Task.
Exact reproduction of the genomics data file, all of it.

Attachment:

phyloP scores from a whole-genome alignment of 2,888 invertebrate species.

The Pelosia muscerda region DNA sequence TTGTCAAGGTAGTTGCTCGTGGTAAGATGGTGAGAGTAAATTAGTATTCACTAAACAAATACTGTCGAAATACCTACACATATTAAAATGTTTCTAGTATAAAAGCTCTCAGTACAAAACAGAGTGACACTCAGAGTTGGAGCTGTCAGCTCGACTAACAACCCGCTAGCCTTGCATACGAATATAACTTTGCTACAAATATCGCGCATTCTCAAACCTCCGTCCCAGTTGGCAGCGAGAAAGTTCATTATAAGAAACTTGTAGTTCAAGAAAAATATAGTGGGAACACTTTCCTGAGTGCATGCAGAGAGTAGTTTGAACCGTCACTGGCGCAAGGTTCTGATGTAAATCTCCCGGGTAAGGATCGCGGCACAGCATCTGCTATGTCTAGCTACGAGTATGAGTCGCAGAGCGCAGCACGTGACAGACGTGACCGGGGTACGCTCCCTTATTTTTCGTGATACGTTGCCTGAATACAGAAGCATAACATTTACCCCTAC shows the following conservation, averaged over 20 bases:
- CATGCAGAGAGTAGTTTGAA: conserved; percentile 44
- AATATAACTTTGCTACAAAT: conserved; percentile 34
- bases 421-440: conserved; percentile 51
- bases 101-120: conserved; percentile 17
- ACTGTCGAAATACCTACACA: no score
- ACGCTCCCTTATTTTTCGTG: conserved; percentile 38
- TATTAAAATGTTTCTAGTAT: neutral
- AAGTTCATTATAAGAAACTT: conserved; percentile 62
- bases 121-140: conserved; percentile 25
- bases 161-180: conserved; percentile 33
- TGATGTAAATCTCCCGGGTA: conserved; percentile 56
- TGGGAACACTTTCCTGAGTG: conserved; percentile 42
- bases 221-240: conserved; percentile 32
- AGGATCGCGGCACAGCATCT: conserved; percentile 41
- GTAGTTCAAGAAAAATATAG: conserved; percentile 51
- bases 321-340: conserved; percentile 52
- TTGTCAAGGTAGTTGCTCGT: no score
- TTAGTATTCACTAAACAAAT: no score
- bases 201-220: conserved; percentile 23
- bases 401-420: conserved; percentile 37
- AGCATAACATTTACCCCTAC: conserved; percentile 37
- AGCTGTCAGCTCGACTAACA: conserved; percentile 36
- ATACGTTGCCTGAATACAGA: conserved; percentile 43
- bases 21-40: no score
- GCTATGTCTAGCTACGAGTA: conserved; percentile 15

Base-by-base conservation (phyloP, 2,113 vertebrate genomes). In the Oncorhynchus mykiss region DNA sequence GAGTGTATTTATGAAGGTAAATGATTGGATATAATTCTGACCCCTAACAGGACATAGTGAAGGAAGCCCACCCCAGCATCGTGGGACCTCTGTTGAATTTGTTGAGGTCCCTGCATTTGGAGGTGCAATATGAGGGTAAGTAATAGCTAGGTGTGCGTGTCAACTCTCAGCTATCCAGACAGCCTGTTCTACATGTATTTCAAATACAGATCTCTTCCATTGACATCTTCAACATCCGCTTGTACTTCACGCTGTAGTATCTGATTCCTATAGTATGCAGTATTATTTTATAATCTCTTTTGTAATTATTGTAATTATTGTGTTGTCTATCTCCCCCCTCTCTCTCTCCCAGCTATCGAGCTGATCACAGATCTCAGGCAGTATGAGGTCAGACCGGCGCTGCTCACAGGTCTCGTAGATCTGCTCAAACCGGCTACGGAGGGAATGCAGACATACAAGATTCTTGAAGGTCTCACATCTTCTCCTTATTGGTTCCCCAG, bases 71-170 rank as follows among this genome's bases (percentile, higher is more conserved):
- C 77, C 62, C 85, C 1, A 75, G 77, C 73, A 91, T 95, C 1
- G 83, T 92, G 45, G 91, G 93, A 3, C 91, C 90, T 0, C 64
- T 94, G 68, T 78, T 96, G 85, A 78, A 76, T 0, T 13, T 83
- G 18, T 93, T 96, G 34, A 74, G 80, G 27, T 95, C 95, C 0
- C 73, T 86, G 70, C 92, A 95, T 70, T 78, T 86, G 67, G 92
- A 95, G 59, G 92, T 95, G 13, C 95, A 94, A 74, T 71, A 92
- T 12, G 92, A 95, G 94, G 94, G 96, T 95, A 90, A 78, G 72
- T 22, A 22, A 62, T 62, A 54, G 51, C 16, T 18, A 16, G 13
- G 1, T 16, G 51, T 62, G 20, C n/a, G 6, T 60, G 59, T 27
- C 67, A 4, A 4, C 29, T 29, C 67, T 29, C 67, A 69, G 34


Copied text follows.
phyloP scores from a whole-genome alignment of 2,888 invertebrate species.

The Pelosia muscerda region DNA sequence TTGTCAAGGTAGTTGCTCGTGGTAAGATGGTGAGAGTAAATTAGTATTCACTAAACAAATACTGTCGAAATACCTACACATATTAAAATGTTTCTAGTATAAAAGCTCTCAGTACAAAACAGAGTGACACTCAGAGTTGGAGCTGTCAGCTCGACTAACAACCCGCTAGCCTTGCATACGAATATAACTTTGCTACAAATATCGCGCATTCTCAAACCTCCGTCCCAGTTGGCAGCGAGAAAGTTCATTATAAGAAACTTGTAGTTCAAGAAAAATATAGTGGGAACACTTTCCTGAGTGCATGCAGAGAGTAGTTTGAACCGTCACTGGCGCAAGGTTCTGATGTAAATCTCCCGGGTAAGGATCGCGGCACAGCATCTGCTATGTCTAGCTACGAGTATGAGTCGCAGAGCGCAGCACGTGACAGACGTGACCGGGGTACGCTCCCTTATTTTTCGTGATACGTTGCCTGAATACAGAAGCATAACATTTACCCCTAC shows the following conservation, averaged over 20 bases:
- CATGCAGAGAGTAGTTTGAA: conserved; percentile 44
- AATATAACTTTGCTACAAAT: conserved; percentile 34
- bases 421-440: conserved; percentile 51
- bases 101-120: conserved; percentile 17
- ACTGTCGAAATACCTACACA: no score
- ACGCTCCCTTATTTTTCGTG: conserved; percentile 38
- TATTAAAATGTTTCTAGTAT: neutral
- AAGTTCATTATAAGAAACTT: conserved; percentile 62
- bases 121-140: conserved; percentile 25
- bases 161-180: conserved; percentile 33
- TGATGTAAATCTCCCGGGTA: conserved; percentile 56
- TGGGAACACTTTCCTGAGTG: conserved; percentile 42
- bases 221-240: conserved; percentile 32
- AGGATCGCGGCACAGCATCT: conserved; percentile 41
- GTAGTTCAAGAAAAATATAG: conserved; percentile 51
- bases 321-340: conserved; percentile 52
- TTGTCAAGGTAGTTGCTCGT: no score
- TTAGTATTCACTAAACAAAT: no score
- bases 201-220: conserved; percentile 23
- bases 401-420: conserved; percentile 37
- AGCATAACATTTACCCCTAC: conserved; percentile 37
- AGCTGTCAGCTCGACTAACA: conserved; percentile 36
- ATACGTTGCCTGAATACAGA: conserved; percentile 43
- bases 21-40: no score
- GCTATGTCTAGCTACGAGTA: conserved; percentile 15

Base-by-base conservation (phyloP, 2,113 vertebrate genomes). In the Oncorhynchus mykiss region DNA sequence GAGTGTATTTATGAAGGTAAATGATTGGATATAATTCTGACCCCTAACAGGACATAGTGAAGGAAGCCCACCCCAGCATCGTGGGACCTCTGTTGAATTTGTTGAGGTCCCTGCATTTGGAGGTGCAATATGAGGGTAAGTAATAGCTAGGTGTGCGTGTCAACTCTCAGCTATCCAGACAGCCTGTTCTACATGTATTTCAAATACAGATCTCTTCCATTGACATCTTCAACATCCGCTTGTACTTCACGCTGTAGTATCTGATTCCTATAGTATGCAGTATTATTTTATAATCTCTTTTGTAATTATTGTAATTATTGTGTTGTCTATCTCCCCCCTCTCTCTCTCCCAGCTATCGAGCTGATCACAGATCTCAGGCAGTATGAGGTCAGACCGGCGCTGCTCACAGGTCTCGTAGATCTGCTCAAACCGGCTACGGAGGGAATGCAGACATACAAGATTCTTGAAGGTCTCACATCTTCTCCTTATTGGTTCCCCAG, bases 71-170 rank as follows among this genome's bases (percentile, higher is more conserved):
- C 77, C 62, C 85, C 1, A 75, G 77, C 73, A 91, T 95, C 1
- G 83, T 92, G 45, G 91, G 93, A 3, C 91, C 90, T 0, C 64
- T 94, G 68, T 78, T 96, G 85, A 78, A 76, T 0, T 13, T 83
- G 18, T 93, T 96, G 34, A 74, G 80, G 27, T 95, C 95, C 0
- C 73, T 86, G 70, C 92, A 95, T 70, T 78, T 86, G 67, G 92
- A 95, G 59, G 92, T 95, G 13, C 95, A 94, A 74, T 71, A 92
- T 12, G 92, A 95, G 94, G 94, G 96, T 95, A 90, A 78, G 72
- T 22, A 22, A 62, T 62, A 54, G 51, C 16, T 18, A 16, G 13
- G 1, T 16, G 51, T 62, G 20, C n/a, G 6, T 60, G 59, T 27
- C 67, A 4, A 4, C 29, T 29, C 67, T 29, C 67, A 69, G 34